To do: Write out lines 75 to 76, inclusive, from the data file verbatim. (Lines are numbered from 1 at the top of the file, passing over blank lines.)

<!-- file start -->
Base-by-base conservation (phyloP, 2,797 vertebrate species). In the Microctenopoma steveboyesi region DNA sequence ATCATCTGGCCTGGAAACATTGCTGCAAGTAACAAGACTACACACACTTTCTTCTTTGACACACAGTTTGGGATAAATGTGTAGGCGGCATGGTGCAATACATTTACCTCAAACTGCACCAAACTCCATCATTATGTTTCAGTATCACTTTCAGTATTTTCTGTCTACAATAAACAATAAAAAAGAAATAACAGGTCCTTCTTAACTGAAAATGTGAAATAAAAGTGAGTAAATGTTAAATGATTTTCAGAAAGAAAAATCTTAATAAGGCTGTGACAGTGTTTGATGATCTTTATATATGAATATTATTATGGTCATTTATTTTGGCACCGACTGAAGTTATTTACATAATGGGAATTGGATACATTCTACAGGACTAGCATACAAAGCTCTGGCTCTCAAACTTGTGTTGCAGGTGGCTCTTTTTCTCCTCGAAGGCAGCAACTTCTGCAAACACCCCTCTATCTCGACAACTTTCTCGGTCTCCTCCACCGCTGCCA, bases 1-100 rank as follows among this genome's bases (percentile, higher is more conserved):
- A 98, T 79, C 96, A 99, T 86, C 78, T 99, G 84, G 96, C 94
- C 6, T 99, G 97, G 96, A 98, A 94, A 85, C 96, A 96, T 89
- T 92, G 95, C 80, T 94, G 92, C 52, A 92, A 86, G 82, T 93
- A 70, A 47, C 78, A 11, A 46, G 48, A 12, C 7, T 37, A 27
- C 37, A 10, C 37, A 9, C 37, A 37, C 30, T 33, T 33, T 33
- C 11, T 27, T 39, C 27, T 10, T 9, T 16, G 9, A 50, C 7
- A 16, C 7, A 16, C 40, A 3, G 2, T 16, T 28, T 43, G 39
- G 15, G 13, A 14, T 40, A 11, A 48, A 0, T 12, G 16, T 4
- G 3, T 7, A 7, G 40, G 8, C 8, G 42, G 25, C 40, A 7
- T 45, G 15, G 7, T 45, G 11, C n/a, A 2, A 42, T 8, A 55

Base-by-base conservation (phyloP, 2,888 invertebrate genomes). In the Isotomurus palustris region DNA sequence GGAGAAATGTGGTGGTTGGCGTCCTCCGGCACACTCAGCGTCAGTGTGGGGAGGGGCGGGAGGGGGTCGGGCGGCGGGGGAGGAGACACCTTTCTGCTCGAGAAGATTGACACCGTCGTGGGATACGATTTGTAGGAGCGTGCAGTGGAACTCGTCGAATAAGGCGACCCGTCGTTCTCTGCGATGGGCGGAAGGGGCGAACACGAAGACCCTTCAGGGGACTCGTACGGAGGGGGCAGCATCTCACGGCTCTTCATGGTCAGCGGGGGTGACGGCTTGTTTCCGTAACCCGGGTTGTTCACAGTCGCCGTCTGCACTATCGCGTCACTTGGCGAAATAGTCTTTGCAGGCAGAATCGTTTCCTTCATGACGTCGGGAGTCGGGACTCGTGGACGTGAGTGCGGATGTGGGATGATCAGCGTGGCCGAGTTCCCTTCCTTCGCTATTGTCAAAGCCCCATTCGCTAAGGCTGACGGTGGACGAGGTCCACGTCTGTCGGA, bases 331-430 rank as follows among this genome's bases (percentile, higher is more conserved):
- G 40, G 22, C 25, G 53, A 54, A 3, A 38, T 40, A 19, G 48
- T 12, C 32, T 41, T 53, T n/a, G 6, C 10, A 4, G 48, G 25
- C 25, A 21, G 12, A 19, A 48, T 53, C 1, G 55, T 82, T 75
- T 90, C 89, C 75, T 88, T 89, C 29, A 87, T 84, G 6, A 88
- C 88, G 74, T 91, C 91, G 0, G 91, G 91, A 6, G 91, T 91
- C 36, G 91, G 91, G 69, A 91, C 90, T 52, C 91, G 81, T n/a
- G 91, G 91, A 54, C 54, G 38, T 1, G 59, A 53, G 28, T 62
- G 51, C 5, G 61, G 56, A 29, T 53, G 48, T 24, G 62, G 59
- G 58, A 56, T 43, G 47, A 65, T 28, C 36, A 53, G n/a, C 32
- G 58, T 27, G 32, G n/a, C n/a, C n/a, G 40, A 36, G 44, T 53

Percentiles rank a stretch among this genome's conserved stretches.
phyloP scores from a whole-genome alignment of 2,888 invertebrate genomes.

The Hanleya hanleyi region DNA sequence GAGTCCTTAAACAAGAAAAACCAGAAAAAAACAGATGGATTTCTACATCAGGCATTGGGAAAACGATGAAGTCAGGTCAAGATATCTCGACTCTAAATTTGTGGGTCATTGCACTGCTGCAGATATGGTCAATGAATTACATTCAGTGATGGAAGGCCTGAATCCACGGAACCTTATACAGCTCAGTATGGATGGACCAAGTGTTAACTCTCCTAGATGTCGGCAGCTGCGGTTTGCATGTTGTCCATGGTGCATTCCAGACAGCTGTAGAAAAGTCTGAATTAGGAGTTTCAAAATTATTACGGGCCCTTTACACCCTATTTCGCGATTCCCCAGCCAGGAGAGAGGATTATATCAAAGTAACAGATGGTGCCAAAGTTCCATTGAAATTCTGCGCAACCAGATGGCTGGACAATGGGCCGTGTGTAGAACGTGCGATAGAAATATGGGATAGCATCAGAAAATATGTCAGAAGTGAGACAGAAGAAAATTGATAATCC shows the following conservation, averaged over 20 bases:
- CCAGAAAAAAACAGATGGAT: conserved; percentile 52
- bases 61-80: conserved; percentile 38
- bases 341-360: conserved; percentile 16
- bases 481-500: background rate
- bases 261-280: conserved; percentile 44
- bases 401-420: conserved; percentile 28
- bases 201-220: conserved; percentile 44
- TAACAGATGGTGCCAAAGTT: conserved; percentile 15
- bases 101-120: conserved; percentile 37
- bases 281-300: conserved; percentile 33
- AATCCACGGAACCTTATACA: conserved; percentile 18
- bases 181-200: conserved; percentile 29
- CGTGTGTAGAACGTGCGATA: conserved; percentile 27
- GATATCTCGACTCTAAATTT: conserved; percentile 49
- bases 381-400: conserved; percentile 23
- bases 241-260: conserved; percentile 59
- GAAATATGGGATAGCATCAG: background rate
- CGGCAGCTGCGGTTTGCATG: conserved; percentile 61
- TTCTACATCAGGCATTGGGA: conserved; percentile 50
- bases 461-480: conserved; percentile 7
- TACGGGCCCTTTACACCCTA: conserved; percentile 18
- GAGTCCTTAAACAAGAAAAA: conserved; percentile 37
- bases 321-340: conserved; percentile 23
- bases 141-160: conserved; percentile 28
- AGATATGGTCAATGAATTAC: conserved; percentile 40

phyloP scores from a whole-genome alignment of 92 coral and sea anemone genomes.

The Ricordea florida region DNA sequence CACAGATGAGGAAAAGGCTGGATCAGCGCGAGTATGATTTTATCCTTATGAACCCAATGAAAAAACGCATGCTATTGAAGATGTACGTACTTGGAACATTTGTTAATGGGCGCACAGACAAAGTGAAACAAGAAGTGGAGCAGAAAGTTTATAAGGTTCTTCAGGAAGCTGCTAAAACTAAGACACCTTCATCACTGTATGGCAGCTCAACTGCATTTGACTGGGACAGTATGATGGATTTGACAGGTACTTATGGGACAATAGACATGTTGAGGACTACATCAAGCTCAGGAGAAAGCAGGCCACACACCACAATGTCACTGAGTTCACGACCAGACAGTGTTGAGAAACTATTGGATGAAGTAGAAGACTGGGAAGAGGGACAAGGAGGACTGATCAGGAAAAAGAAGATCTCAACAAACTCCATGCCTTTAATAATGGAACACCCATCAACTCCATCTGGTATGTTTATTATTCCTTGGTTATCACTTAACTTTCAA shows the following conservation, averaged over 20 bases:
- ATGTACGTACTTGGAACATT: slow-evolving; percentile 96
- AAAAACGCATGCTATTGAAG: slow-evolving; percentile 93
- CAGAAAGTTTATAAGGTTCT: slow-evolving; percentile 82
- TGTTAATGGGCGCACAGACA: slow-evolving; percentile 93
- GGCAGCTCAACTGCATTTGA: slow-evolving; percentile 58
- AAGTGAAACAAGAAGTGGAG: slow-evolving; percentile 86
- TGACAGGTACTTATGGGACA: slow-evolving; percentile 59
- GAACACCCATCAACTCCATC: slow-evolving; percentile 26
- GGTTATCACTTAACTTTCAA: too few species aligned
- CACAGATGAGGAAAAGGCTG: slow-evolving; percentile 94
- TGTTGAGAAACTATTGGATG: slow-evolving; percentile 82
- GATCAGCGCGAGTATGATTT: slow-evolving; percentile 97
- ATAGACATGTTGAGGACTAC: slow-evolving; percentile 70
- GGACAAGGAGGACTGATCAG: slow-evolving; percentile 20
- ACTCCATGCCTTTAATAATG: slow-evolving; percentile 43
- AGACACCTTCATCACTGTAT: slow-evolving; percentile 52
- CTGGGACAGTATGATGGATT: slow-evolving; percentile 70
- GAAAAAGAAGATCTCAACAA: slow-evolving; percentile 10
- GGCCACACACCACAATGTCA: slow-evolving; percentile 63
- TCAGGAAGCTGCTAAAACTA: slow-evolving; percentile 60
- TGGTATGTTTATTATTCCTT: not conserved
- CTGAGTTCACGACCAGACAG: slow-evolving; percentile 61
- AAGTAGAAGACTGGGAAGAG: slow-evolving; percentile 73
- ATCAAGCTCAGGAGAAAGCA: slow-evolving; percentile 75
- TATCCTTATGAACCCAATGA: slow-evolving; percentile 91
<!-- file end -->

- AAGTAGAAGACTGGGAAGAG: slow-evolving; percentile 73
- ATCAAGCTCAGGAGAAAGCA: slow-evolving; percentile 75